Bollop Farsnare was one who saw the opportunities. He was a book-keeper who would take the chaotic accounts of a small business and would produce some semblance of order. This is a service sought by such folk, but it demands a nice discrimination on behalf of the book-keeper. He must create accounts that convince the usurer who is loaning money to the business that his investment is entirely safe. At the same time the accounts ought to look distinctly disappointing, should the Council of Sinecurists call in the accounts to check to see whether the principle in the business ought to be purchasing a sinecure. Bollop, who was articled to Thassat Deal, was entirely competent in this field.

As a prospective member of the Great Mother Dancers, Bollop hadn’t the patience to learn the guitarlele, so joined as a cudgel dancer. In this he found, to his dismay, that he was partnered on a regular basis with Rastan Toberview. Rastan was a more senior book-keeper with Thassat Deal, and was not merely Bollop’s senior at work, but being the guitarlele dancer, was senior in the dancing partnership.

Even more distressing, from Bollop’s point of view was that the lady who would dance with them, Emelda Fane, seemed to think highly of Rastan. Bollop’s attempts to win her got him nowhere.

Things came to a head when at one dance, Rastan danced in a particularly provocative and mocking manner. Indeed at one point in the dance he insinuated that not merely was he enjoying the favours of Emelda Fane, but was also to be appointed Bollop’s line manager and was looking forward to giving him the most tedious and poorly paying tasks. At this Bollop snapped. Whilst music is, metaphorically at least, the most powerful of weapons, the cudgel, briskly wielded, surrenders nothing to metaphor. Bollop belaboured Rastan with vigour and enthusiasm, and the other man’s attempts to defend himself with the guitarlele merely lead to it getting smashed.

The affair degenerated to fisticuffs involving over a score of participants and Bollop was asked to leave. As he stalked proudly away from the stricken field, Rastan shouted after him that his employment with Thassat Deal was finished and no other reputable establishment would engage him.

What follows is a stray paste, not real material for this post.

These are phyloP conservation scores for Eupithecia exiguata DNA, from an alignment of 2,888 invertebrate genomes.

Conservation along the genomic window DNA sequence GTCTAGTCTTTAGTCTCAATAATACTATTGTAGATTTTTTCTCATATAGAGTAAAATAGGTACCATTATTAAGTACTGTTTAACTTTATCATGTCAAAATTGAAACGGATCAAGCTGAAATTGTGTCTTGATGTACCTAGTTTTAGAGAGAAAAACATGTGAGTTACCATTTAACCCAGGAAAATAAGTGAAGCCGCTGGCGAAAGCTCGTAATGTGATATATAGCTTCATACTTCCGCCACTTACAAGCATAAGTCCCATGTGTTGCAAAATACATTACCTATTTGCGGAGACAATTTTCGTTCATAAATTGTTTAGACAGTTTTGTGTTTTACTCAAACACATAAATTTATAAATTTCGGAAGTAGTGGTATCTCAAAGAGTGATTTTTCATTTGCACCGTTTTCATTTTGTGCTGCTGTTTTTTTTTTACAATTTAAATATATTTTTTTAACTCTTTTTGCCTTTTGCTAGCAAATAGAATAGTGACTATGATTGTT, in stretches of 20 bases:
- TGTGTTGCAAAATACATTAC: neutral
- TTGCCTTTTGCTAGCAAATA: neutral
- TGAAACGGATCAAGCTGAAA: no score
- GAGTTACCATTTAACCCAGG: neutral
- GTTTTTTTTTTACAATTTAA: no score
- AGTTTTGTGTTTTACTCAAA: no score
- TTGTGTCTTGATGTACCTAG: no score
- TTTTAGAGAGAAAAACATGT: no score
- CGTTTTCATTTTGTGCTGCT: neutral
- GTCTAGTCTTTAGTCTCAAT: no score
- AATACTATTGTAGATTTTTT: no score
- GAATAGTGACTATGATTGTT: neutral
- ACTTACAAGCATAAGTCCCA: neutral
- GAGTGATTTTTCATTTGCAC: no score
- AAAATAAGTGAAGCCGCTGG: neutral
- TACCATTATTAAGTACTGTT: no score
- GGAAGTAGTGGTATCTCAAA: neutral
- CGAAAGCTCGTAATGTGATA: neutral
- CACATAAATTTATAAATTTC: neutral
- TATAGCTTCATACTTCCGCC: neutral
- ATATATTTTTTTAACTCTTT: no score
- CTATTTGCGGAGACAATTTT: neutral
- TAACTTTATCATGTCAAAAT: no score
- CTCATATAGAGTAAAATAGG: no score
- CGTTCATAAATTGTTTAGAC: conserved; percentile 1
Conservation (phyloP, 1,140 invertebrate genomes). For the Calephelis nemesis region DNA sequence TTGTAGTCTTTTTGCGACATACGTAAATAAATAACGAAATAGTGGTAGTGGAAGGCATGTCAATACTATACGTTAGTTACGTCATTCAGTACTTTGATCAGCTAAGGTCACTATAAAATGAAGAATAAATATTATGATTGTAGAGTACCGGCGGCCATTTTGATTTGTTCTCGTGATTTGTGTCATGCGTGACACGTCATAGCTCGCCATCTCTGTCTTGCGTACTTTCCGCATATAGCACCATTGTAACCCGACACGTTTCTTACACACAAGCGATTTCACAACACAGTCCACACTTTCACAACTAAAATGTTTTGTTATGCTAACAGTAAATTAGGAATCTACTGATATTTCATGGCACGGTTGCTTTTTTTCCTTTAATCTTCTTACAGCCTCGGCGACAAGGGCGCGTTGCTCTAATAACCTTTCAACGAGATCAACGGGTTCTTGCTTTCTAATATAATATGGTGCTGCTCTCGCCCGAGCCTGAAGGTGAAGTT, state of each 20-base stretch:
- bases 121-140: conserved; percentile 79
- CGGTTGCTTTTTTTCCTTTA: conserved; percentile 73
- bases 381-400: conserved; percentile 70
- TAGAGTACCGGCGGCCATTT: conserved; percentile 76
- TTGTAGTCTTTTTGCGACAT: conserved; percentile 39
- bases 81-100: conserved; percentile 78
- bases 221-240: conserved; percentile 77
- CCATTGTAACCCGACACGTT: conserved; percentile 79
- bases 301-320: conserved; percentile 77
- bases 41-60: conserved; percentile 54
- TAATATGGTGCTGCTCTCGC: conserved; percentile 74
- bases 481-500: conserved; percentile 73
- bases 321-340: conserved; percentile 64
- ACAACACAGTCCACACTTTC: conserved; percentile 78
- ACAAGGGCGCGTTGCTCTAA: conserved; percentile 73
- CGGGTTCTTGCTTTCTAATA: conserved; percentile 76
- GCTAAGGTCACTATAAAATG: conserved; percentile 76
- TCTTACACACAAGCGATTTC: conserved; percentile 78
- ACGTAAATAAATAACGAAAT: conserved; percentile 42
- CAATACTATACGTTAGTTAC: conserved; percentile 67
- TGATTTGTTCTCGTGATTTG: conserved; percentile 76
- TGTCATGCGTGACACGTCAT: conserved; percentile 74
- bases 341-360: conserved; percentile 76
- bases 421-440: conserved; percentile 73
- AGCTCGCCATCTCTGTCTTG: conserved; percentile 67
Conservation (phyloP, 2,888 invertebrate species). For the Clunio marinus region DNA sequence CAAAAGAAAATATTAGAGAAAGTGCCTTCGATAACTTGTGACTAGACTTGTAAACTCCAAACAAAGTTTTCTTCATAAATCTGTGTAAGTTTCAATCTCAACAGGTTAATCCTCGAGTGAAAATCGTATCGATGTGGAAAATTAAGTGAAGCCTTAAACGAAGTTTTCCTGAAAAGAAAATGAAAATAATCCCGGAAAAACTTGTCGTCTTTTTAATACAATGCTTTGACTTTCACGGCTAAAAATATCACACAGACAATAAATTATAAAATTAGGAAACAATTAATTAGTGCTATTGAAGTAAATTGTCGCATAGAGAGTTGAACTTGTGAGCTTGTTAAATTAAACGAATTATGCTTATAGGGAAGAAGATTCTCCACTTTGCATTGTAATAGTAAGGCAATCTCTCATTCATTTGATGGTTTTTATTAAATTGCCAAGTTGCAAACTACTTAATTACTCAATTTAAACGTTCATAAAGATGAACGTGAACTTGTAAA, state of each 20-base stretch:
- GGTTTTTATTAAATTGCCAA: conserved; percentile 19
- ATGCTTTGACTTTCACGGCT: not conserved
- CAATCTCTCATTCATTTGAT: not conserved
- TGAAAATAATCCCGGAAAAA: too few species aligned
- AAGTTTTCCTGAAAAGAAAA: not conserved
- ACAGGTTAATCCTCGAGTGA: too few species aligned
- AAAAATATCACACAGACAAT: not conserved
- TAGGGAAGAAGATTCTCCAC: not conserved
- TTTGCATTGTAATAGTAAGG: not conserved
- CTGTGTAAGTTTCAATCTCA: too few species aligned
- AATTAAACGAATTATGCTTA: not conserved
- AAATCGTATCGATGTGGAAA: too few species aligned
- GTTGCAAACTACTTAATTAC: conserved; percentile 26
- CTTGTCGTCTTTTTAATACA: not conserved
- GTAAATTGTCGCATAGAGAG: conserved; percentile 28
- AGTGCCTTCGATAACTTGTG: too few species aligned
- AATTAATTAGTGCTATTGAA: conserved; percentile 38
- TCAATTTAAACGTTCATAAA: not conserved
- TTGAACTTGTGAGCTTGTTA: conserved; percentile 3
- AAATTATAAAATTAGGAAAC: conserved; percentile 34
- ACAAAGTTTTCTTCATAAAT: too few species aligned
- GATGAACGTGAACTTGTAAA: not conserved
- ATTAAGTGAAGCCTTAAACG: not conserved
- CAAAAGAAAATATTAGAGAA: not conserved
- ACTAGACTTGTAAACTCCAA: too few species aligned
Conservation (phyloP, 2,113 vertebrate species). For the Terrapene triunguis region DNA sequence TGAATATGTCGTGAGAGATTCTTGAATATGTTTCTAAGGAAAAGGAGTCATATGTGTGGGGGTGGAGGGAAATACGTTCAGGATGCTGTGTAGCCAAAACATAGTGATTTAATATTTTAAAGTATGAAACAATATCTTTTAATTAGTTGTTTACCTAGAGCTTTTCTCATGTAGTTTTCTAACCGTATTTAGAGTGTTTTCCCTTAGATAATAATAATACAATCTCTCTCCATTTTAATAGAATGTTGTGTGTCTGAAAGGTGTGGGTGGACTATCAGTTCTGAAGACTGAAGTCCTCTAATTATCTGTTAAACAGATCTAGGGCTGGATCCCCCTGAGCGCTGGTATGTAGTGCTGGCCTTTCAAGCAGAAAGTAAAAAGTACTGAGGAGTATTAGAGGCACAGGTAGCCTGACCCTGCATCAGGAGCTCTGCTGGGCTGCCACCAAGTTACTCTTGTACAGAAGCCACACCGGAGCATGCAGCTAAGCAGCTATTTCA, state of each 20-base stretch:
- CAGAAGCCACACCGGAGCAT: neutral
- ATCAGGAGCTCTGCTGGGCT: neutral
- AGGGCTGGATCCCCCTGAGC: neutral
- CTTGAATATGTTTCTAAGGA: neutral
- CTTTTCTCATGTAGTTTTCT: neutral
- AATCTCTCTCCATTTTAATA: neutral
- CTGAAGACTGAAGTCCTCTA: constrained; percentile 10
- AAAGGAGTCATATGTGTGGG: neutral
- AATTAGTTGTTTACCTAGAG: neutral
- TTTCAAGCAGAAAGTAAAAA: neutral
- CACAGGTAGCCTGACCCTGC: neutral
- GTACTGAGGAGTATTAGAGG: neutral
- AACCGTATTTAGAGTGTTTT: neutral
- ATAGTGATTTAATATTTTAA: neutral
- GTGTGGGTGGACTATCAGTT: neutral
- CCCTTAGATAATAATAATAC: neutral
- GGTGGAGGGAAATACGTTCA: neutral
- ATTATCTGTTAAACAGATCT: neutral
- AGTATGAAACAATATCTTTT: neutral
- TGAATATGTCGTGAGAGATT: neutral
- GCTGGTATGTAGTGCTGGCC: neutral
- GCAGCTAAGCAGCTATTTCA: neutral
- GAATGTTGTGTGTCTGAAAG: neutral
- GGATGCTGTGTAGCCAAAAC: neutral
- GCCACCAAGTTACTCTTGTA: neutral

At the edge of the field he was met by a muscular gentleman with a broken nose and considerable facial scarring, indicative of him having led a life which involved being punched a lot.

“’Ere, Bollop, you any good as a book-keeper?”

Bollop, still angry from his recent confrontation had no hesitation. “I’m not articled but I’m a damned sight better than many who are.”

“It’s just that ‘Barbarity’ Valin is always on the lookout for decent staff, and somebody who can work a set of books as well as use a cudgel like you just did could be the sort of person he’s looking for.” Seeing some hesitation on Bollop’s face, his companion added, “Some of the book-keeping work is legal, and you don’t often have to use the cudgel.”

Bollop briefly considered his career prospects, and bowed slightly to the other gentleman. “You have convinced me. Let us away to Master Valin’s residence so that I may enter his employ.”

Admittedly being a senior clerk with Barbarity Valin isn’t perhaps something you’d brag about, but the money is good, and frankly the business, shorn of hypocrisy as it is, runs to higher moral standards than many apparently more respectable concerns.


We are on tour again so to read on click on the link below.

Culturally Appropriate – Guest Post by Jim Webster…

8 thoughts on “Culturally appropriate

  1. I think Bollop would have fitted in well in South London during the 1960s. He made a good choice.
    As for facial hair of any kind, I consider the grower to be trying to hide something about his character, and therefore untrustworthy.
    Best wishes, Pete.

    Liked by 1 person